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Simple question: What is the role of a bus bridge?

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closed as not constructive by Mokubai, 8088, Diogo, Randolph West, Renan Aug 7 '12 at 3:51

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it lets the bus cross the river? – quack quixote Jun 14 '10 at 15:27
To provide service between stations when the trains aren't running? – Spiff Jun 14 '10 at 15:51

In computer terminology, a Bus Bridge connects two different buses together - and we are not talking about yellow Buses here.

Computers have evolved different standards for interfacing with peripherals, etc. Common Bus Bridges you see are PCI to PCMCIA adapters that are actually bus bridges. or PCI-E to ExpressCard bus bridges.

Basically, a Bus Bridge allows you to interface two different Bus types - boring, but true answer.

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Read "what every programmer should know about memory", within section 2 the role of bridges are explained:

Over the years the personal computers and smaller servers standardized on a chipset with two parts: the Northbridge and Southbridge.


All CPUs (two in the previous example, but there can be more) are connected via a common bus (the Front Side Bus, FSB) to the Northbridge. The Northbridge contains, among other things, the memory controller, and its implementation determines the type of RAM chips used for the computer. Different types of RAM, such as DRAM, Rambus, and SDRAM, require different memory controllers.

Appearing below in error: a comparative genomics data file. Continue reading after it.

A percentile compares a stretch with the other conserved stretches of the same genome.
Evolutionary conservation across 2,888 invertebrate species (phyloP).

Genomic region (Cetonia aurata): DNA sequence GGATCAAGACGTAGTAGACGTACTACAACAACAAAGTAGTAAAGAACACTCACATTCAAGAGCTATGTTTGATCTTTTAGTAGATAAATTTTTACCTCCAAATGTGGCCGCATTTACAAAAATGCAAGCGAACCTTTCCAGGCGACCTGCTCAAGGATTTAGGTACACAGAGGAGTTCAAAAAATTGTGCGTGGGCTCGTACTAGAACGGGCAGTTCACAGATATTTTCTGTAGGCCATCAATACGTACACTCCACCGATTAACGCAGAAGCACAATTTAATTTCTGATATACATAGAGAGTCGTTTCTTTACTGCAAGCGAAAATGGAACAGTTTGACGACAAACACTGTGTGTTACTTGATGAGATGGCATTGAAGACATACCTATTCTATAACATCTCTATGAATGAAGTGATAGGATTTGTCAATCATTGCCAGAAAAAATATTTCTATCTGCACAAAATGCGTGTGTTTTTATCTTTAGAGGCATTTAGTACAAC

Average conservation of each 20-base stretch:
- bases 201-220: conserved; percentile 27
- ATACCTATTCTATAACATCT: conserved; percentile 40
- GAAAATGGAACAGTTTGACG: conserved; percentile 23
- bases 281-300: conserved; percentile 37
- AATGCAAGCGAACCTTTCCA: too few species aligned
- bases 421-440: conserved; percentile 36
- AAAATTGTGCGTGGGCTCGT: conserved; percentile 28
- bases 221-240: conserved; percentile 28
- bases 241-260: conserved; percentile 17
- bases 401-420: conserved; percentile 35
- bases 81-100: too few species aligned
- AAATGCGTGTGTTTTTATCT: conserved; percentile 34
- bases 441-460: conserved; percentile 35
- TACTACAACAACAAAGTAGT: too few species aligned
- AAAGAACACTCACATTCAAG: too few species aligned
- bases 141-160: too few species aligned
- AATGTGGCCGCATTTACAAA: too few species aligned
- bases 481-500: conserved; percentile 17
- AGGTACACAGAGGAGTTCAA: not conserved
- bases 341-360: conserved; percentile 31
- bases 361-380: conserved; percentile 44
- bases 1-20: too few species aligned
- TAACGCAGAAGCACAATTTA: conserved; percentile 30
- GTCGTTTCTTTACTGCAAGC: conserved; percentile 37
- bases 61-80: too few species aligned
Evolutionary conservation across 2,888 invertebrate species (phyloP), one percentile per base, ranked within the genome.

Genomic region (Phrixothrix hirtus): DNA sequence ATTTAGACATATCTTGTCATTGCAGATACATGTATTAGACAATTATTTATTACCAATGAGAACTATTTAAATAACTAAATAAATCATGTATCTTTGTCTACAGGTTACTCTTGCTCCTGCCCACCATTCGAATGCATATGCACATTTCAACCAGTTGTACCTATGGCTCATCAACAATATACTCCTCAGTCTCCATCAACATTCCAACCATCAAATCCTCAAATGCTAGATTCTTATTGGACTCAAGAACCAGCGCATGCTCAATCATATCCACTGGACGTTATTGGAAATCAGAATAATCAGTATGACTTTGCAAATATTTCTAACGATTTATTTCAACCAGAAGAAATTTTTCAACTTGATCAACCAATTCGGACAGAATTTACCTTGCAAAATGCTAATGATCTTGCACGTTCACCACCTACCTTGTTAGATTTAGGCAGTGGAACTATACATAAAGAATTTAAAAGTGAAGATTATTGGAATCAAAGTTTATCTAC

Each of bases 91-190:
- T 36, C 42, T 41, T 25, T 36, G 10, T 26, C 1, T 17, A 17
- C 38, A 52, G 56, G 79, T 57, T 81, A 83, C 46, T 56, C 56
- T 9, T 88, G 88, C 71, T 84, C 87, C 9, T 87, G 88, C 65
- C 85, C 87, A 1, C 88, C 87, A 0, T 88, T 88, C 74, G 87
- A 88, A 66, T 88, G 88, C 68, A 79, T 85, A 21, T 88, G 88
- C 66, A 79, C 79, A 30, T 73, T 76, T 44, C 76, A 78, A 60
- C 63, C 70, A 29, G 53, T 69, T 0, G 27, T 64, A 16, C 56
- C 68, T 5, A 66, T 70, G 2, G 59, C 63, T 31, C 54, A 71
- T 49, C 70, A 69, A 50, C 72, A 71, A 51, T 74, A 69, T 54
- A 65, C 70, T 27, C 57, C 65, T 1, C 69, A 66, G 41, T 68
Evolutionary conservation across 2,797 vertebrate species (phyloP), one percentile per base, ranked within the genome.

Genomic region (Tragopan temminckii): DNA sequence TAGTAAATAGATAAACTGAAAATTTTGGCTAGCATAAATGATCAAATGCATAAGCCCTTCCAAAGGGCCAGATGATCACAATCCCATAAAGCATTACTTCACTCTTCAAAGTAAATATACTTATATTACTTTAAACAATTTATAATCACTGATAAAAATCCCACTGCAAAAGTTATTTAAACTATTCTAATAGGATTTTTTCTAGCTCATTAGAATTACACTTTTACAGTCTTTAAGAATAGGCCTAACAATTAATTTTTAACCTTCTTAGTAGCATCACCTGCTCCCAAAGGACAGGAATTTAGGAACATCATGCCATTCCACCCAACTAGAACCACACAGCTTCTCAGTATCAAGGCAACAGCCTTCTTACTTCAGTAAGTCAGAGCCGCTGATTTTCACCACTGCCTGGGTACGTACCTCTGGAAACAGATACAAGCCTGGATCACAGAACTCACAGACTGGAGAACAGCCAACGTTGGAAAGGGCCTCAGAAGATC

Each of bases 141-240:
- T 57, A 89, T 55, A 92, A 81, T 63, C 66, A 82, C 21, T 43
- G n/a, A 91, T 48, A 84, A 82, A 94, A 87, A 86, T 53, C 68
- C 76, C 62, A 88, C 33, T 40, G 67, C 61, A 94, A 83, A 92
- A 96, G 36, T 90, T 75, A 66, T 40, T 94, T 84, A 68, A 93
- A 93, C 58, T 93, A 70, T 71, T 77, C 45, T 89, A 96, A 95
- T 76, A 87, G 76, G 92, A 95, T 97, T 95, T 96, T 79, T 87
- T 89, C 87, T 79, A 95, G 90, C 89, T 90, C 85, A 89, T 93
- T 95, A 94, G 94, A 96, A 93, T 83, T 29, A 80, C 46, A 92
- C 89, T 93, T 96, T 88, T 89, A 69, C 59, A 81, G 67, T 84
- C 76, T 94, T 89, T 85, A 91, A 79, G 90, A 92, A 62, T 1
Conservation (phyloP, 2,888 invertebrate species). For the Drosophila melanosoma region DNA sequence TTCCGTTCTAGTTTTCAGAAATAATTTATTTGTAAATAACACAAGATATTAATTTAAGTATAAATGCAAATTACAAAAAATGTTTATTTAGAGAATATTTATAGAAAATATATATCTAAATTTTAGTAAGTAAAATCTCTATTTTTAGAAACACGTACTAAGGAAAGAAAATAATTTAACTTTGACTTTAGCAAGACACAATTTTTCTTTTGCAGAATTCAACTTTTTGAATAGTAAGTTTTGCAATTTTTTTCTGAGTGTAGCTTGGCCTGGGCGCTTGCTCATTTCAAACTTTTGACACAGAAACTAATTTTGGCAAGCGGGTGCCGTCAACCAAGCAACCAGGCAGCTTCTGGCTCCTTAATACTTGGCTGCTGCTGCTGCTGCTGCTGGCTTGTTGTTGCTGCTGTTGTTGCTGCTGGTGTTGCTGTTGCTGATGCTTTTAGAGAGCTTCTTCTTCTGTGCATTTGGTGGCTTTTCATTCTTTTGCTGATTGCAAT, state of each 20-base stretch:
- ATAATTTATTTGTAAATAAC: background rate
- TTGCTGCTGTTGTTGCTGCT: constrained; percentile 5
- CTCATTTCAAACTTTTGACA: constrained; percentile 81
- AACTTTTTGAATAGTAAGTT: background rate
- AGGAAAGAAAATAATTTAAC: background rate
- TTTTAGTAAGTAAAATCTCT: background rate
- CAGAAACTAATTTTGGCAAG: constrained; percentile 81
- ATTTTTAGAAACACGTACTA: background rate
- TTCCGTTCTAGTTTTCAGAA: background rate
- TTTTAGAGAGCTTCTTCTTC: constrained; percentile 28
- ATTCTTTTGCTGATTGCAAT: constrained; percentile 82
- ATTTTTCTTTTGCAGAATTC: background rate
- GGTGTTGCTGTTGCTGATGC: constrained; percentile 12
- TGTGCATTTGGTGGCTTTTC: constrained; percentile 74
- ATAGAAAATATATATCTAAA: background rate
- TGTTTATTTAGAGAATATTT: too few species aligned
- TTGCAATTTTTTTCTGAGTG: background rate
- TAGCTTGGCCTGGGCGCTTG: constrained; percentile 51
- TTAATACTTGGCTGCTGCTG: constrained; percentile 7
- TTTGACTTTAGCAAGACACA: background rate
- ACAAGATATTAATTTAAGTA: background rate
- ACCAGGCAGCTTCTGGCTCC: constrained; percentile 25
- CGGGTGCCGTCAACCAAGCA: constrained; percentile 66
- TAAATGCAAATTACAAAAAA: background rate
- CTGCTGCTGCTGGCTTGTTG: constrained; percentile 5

To reach all other system devices, the Northbridge must communicate with the Southbridge. The Southbridge, often referred to as the I/O bridge, handles communication with devices through a variety of different buses. Today the PCI, PCI Express, SATA, and USB buses are of most importance, but PATA, IEEE 1394, serial, and parallel ports are also supported by the Southbridge. Older systems had AGP slots which were attached to the Northbridge. This was done for performance reasons related to insufficiently fast connections between the Northbridge and Southbridge. However, today the PCI-E slots are all connected to the Southbridge.

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Please don't just link to answers. Copy and paste the answer here in quotes and then link to your source. In a year or two, when someone else is looking for the same answer, there's no guarantee that site will still be up. – MDMarra Jun 15 '10 at 11:08
read that article and you will find, that the copyNpaste version would be rather long. – akira Jun 15 '10 at 11:39
I'd still add a brief summary, so that the answer is still useful in the event that the link breaks someday. – Kara Marfia Jun 15 '10 at 13:04

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